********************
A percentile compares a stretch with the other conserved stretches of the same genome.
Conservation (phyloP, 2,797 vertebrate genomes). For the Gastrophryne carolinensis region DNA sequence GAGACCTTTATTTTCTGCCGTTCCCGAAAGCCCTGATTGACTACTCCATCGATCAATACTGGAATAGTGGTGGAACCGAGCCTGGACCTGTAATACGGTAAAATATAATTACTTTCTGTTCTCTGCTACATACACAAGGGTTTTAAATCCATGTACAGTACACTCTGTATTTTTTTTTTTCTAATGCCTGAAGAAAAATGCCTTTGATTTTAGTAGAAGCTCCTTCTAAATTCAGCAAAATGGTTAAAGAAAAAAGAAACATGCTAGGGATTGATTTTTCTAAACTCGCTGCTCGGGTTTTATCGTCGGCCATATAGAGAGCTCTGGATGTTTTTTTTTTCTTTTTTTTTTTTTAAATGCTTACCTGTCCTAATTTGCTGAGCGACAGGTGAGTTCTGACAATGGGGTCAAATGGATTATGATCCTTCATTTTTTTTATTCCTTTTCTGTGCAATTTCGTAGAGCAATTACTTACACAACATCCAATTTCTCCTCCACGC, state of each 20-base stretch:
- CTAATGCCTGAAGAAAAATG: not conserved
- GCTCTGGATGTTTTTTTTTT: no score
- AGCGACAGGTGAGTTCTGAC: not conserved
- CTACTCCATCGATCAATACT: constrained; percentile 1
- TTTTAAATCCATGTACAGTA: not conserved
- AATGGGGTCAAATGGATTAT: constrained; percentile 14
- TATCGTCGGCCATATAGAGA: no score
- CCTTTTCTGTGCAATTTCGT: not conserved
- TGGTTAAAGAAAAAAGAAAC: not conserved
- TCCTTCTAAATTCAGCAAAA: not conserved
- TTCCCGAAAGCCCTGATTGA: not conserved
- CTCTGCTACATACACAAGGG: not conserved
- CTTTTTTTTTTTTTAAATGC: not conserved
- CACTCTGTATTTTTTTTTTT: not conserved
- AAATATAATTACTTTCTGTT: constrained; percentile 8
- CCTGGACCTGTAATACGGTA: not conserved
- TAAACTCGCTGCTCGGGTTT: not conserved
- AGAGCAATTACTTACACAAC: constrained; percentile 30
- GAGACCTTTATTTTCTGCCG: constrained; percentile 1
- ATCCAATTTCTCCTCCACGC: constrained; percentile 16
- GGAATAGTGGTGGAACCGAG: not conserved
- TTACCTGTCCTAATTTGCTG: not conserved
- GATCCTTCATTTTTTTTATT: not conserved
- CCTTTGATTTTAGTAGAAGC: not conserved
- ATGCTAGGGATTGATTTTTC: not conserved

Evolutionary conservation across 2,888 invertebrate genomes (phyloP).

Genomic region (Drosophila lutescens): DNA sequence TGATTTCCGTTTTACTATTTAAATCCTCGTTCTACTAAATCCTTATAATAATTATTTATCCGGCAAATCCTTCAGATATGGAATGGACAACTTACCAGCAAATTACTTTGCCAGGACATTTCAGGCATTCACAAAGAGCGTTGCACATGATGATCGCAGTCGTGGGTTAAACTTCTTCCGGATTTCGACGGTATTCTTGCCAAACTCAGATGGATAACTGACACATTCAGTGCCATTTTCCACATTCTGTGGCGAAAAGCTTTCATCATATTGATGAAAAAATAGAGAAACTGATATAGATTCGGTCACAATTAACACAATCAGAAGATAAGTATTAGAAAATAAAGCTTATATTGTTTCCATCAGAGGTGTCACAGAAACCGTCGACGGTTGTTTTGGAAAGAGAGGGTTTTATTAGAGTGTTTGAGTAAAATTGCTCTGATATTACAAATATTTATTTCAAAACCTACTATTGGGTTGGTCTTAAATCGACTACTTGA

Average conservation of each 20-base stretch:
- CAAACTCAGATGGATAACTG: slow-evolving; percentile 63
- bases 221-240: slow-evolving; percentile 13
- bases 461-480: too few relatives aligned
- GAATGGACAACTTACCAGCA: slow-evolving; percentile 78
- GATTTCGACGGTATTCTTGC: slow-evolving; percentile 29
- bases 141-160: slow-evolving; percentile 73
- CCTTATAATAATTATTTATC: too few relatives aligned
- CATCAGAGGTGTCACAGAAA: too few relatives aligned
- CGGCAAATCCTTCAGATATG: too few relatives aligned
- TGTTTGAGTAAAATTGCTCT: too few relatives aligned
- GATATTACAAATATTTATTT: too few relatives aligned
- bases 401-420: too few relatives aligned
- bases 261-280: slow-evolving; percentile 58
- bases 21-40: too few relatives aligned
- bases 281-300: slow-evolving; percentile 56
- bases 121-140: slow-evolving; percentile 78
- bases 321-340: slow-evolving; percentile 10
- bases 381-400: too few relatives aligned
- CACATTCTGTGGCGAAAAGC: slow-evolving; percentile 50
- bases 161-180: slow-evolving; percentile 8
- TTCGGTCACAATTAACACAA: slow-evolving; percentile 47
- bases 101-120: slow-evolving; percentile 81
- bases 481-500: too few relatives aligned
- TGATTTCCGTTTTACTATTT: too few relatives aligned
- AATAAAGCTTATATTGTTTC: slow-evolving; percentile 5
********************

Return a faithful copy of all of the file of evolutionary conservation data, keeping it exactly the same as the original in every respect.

A percentile compares a stretch with the other conserved stretches of the same genome.
Conservation (phyloP, 2,797 vertebrate genomes). For the Gastrophryne carolinensis region DNA sequence GAGACCTTTATTTTCTGCCGTTCCCGAAAGCCCTGATTGACTACTCCATCGATCAATACTGGAATAGTGGTGGAACCGAGCCTGGACCTGTAATACGGTAAAATATAATTACTTTCTGTTCTCTGCTACATACACAAGGGTTTTAAATCCATGTACAGTACACTCTGTATTTTTTTTTTTCTAATGCCTGAAGAAAAATGCCTTTGATTTTAGTAGAAGCTCCTTCTAAATTCAGCAAAATGGTTAAAGAAAAAAGAAACATGCTAGGGATTGATTTTTCTAAACTCGCTGCTCGGGTTTTATCGTCGGCCATATAGAGAGCTCTGGATGTTTTTTTTTTCTTTTTTTTTTTTTAAATGCTTACCTGTCCTAATTTGCTGAGCGACAGGTGAGTTCTGACAATGGGGTCAAATGGATTATGATCCTTCATTTTTTTTATTCCTTTTCTGTGCAATTTCGTAGAGCAATTACTTACACAACATCCAATTTCTCCTCCACGC, state of each 20-base stretch:
- CTAATGCCTGAAGAAAAATG: not conserved
- GCTCTGGATGTTTTTTTTTT: no score
- AGCGACAGGTGAGTTCTGAC: not conserved
- CTACTCCATCGATCAATACT: constrained; percentile 1
- TTTTAAATCCATGTACAGTA: not conserved
- AATGGGGTCAAATGGATTAT: constrained; percentile 14
- TATCGTCGGCCATATAGAGA: no score
- CCTTTTCTGTGCAATTTCGT: not conserved
- TGGTTAAAGAAAAAAGAAAC: not conserved
- TCCTTCTAAATTCAGCAAAA: not conserved
- TTCCCGAAAGCCCTGATTGA: not conserved
- CTCTGCTACATACACAAGGG: not conserved
- CTTTTTTTTTTTTTAAATGC: not conserved
- CACTCTGTATTTTTTTTTTT: not conserved
- AAATATAATTACTTTCTGTT: constrained; percentile 8
- CCTGGACCTGTAATACGGTA: not conserved
- TAAACTCGCTGCTCGGGTTT: not conserved
- AGAGCAATTACTTACACAAC: constrained; percentile 30
- GAGACCTTTATTTTCTGCCG: constrained; percentile 1
- ATCCAATTTCTCCTCCACGC: constrained; percentile 16
- GGAATAGTGGTGGAACCGAG: not conserved
- TTACCTGTCCTAATTTGCTG: not conserved
- GATCCTTCATTTTTTTTATT: not conserved
- CCTTTGATTTTAGTAGAAGC: not conserved
- ATGCTAGGGATTGATTTTTC: not conserved

Evolutionary conservation across 2,888 invertebrate genomes (phyloP).

Genomic region (Drosophila lutescens): DNA sequence TGATTTCCGTTTTACTATTTAAATCCTCGTTCTACTAAATCCTTATAATAATTATTTATCCGGCAAATCCTTCAGATATGGAATGGACAACTTACCAGCAAATTACTTTGCCAGGACATTTCAGGCATTCACAAAGAGCGTTGCACATGATGATCGCAGTCGTGGGTTAAACTTCTTCCGGATTTCGACGGTATTCTTGCCAAACTCAGATGGATAACTGACACATTCAGTGCCATTTTCCACATTCTGTGGCGAAAAGCTTTCATCATATTGATGAAAAAATAGAGAAACTGATATAGATTCGGTCACAATTAACACAATCAGAAGATAAGTATTAGAAAATAAAGCTTATATTGTTTCCATCAGAGGTGTCACAGAAACCGTCGACGGTTGTTTTGGAAAGAGAGGGTTTTATTAGAGTGTTTGAGTAAAATTGCTCTGATATTACAAATATTTATTTCAAAACCTACTATTGGGTTGGTCTTAAATCGACTACTTGA

Average conservation of each 20-base stretch:
- CAAACTCAGATGGATAACTG: slow-evolving; percentile 63
- bases 221-240: slow-evolving; percentile 13
- bases 461-480: too few relatives aligned
- GAATGGACAACTTACCAGCA: slow-evolving; percentile 78
- GATTTCGACGGTATTCTTGC: slow-evolving; percentile 29
- bases 141-160: slow-evolving; percentile 73
- CCTTATAATAATTATTTATC: too few relatives aligned
- CATCAGAGGTGTCACAGAAA: too few relatives aligned
- CGGCAAATCCTTCAGATATG: too few relatives aligned
- TGTTTGAGTAAAATTGCTCT: too few relatives aligned
- GATATTACAAATATTTATTT: too few relatives aligned
- bases 401-420: too few relatives aligned
- bases 261-280: slow-evolving; percentile 58
- bases 21-40: too few relatives aligned
- bases 281-300: slow-evolving; percentile 56
- bases 121-140: slow-evolving; percentile 78
- bases 321-340: slow-evolving; percentile 10
- bases 381-400: too few relatives aligned
- CACATTCTGTGGCGAAAAGC: slow-evolving; percentile 50
- bases 161-180: slow-evolving; percentile 8
- TTCGGTCACAATTAACACAA: slow-evolving; percentile 47
- bases 101-120: slow-evolving; percentile 81
- bases 481-500: too few relatives aligned
- TGATTTCCGTTTTACTATTT: too few relatives aligned
- AATAAAGCTTATATTGTTTC: slow-evolving; percentile 5